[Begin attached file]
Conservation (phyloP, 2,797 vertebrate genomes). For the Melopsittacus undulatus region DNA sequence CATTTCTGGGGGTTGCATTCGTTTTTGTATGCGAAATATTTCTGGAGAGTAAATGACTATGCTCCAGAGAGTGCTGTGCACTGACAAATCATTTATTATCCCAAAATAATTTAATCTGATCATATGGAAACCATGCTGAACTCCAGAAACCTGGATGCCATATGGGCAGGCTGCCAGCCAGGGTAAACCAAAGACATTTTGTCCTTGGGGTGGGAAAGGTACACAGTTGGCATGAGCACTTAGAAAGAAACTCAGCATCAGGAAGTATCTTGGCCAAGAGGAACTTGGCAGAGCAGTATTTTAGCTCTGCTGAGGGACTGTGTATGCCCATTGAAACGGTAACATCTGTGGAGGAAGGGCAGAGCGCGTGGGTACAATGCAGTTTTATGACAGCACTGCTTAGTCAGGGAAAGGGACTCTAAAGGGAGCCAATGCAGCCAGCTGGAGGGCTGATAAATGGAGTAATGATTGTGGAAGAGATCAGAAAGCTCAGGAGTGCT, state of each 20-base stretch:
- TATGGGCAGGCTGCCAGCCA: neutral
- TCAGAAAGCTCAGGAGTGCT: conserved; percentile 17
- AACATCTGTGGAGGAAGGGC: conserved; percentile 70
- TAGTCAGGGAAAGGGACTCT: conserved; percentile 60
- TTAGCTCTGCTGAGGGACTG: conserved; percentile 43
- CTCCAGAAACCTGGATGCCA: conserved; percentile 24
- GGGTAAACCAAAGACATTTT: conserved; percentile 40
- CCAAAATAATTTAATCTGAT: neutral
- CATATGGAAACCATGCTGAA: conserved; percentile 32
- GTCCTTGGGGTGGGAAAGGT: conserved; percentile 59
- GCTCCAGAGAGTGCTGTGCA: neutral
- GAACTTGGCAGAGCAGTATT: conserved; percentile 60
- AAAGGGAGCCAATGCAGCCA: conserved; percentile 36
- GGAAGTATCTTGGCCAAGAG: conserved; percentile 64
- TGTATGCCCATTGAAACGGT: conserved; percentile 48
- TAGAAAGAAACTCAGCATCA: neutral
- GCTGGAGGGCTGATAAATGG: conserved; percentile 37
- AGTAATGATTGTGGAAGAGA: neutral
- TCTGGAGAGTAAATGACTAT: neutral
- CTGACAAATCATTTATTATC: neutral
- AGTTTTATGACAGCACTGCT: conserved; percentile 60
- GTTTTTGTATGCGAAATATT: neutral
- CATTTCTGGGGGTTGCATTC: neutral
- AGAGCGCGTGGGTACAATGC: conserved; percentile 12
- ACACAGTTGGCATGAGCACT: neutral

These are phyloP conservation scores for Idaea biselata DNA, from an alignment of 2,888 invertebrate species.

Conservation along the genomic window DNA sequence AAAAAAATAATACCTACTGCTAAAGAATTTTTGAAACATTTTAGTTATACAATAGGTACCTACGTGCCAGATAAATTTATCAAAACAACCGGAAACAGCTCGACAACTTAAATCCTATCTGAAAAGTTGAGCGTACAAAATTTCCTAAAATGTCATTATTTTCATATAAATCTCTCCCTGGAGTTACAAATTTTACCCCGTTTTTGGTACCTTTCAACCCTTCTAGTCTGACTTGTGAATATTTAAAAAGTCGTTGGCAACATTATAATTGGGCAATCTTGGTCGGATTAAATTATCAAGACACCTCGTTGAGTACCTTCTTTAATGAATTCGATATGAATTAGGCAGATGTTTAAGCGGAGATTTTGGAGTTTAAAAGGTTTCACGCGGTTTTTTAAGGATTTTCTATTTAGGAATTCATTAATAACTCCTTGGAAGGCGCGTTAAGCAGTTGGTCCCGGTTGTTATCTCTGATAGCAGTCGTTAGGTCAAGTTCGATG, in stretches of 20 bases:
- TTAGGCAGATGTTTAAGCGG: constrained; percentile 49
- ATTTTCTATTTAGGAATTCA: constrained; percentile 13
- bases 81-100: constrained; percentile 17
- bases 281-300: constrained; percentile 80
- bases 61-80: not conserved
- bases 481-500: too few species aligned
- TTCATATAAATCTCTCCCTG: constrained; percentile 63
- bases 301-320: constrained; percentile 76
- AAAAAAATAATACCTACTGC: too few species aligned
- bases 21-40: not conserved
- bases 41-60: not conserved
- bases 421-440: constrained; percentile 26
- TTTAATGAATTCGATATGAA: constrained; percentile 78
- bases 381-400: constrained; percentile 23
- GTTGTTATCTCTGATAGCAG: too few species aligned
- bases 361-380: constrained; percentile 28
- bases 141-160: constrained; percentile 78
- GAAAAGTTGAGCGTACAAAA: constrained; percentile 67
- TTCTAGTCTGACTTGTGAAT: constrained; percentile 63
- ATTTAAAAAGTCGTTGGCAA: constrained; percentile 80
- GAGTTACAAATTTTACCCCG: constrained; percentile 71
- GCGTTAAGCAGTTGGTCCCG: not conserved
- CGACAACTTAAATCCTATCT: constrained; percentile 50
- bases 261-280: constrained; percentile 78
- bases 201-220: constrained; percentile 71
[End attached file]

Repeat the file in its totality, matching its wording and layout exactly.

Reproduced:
Conservation (phyloP, 2,797 vertebrate genomes). For the Melopsittacus undulatus region DNA sequence CATTTCTGGGGGTTGCATTCGTTTTTGTATGCGAAATATTTCTGGAGAGTAAATGACTATGCTCCAGAGAGTGCTGTGCACTGACAAATCATTTATTATCCCAAAATAATTTAATCTGATCATATGGAAACCATGCTGAACTCCAGAAACCTGGATGCCATATGGGCAGGCTGCCAGCCAGGGTAAACCAAAGACATTTTGTCCTTGGGGTGGGAAAGGTACACAGTTGGCATGAGCACTTAGAAAGAAACTCAGCATCAGGAAGTATCTTGGCCAAGAGGAACTTGGCAGAGCAGTATTTTAGCTCTGCTGAGGGACTGTGTATGCCCATTGAAACGGTAACATCTGTGGAGGAAGGGCAGAGCGCGTGGGTACAATGCAGTTTTATGACAGCACTGCTTAGTCAGGGAAAGGGACTCTAAAGGGAGCCAATGCAGCCAGCTGGAGGGCTGATAAATGGAGTAATGATTGTGGAAGAGATCAGAAAGCTCAGGAGTGCT, state of each 20-base stretch:
- TATGGGCAGGCTGCCAGCCA: neutral
- TCAGAAAGCTCAGGAGTGCT: conserved; percentile 17
- AACATCTGTGGAGGAAGGGC: conserved; percentile 70
- TAGTCAGGGAAAGGGACTCT: conserved; percentile 60
- TTAGCTCTGCTGAGGGACTG: conserved; percentile 43
- CTCCAGAAACCTGGATGCCA: conserved; percentile 24
- GGGTAAACCAAAGACATTTT: conserved; percentile 40
- CCAAAATAATTTAATCTGAT: neutral
- CATATGGAAACCATGCTGAA: conserved; percentile 32
- GTCCTTGGGGTGGGAAAGGT: conserved; percentile 59
- GCTCCAGAGAGTGCTGTGCA: neutral
- GAACTTGGCAGAGCAGTATT: conserved; percentile 60
- AAAGGGAGCCAATGCAGCCA: conserved; percentile 36
- GGAAGTATCTTGGCCAAGAG: conserved; percentile 64
- TGTATGCCCATTGAAACGGT: conserved; percentile 48
- TAGAAAGAAACTCAGCATCA: neutral
- GCTGGAGGGCTGATAAATGG: conserved; percentile 37
- AGTAATGATTGTGGAAGAGA: neutral
- TCTGGAGAGTAAATGACTAT: neutral
- CTGACAAATCATTTATTATC: neutral
- AGTTTTATGACAGCACTGCT: conserved; percentile 60
- GTTTTTGTATGCGAAATATT: neutral
- CATTTCTGGGGGTTGCATTC: neutral
- AGAGCGCGTGGGTACAATGC: conserved; percentile 12
- ACACAGTTGGCATGAGCACT: neutral

These are phyloP conservation scores for Idaea biselata DNA, from an alignment of 2,888 invertebrate species.

Conservation along the genomic window DNA sequence AAAAAAATAATACCTACTGCTAAAGAATTTTTGAAACATTTTAGTTATACAATAGGTACCTACGTGCCAGATAAATTTATCAAAACAACCGGAAACAGCTCGACAACTTAAATCCTATCTGAAAAGTTGAGCGTACAAAATTTCCTAAAATGTCATTATTTTCATATAAATCTCTCCCTGGAGTTACAAATTTTACCCCGTTTTTGGTACCTTTCAACCCTTCTAGTCTGACTTGTGAATATTTAAAAAGTCGTTGGCAACATTATAATTGGGCAATCTTGGTCGGATTAAATTATCAAGACACCTCGTTGAGTACCTTCTTTAATGAATTCGATATGAATTAGGCAGATGTTTAAGCGGAGATTTTGGAGTTTAAAAGGTTTCACGCGGTTTTTTAAGGATTTTCTATTTAGGAATTCATTAATAACTCCTTGGAAGGCGCGTTAAGCAGTTGGTCCCGGTTGTTATCTCTGATAGCAGTCGTTAGGTCAAGTTCGATG, in stretches of 20 bases:
- TTAGGCAGATGTTTAAGCGG: constrained; percentile 49
- ATTTTCTATTTAGGAATTCA: constrained; percentile 13
- bases 81-100: constrained; percentile 17
- bases 281-300: constrained; percentile 80
- bases 61-80: not conserved
- bases 481-500: too few species aligned
- TTCATATAAATCTCTCCCTG: constrained; percentile 63
- bases 301-320: constrained; percentile 76
- AAAAAAATAATACCTACTGC: too few species aligned
- bases 21-40: not conserved
- bases 41-60: not conserved
- bases 421-440: constrained; percentile 26
- TTTAATGAATTCGATATGAA: constrained; percentile 78
- bases 381-400: constrained; percentile 23
- GTTGTTATCTCTGATAGCAG: too few species aligned
- bases 361-380: constrained; percentile 28
- bases 141-160: constrained; percentile 78
- GAAAAGTTGAGCGTACAAAA: constrained; percentile 67
- TTCTAGTCTGACTTGTGAAT: constrained; percentile 63
- ATTTAAAAAGTCGTTGGCAA: constrained; percentile 80
- GAGTTACAAATTTTACCCCG: constrained; percentile 71
- GCGTTAAGCAGTTGGTCCCG: not conserved
- CGACAACTTAAATCCTATCT: constrained; percentile 50
- bases 261-280: constrained; percentile 78
- bases 201-220: constrained; percentile 71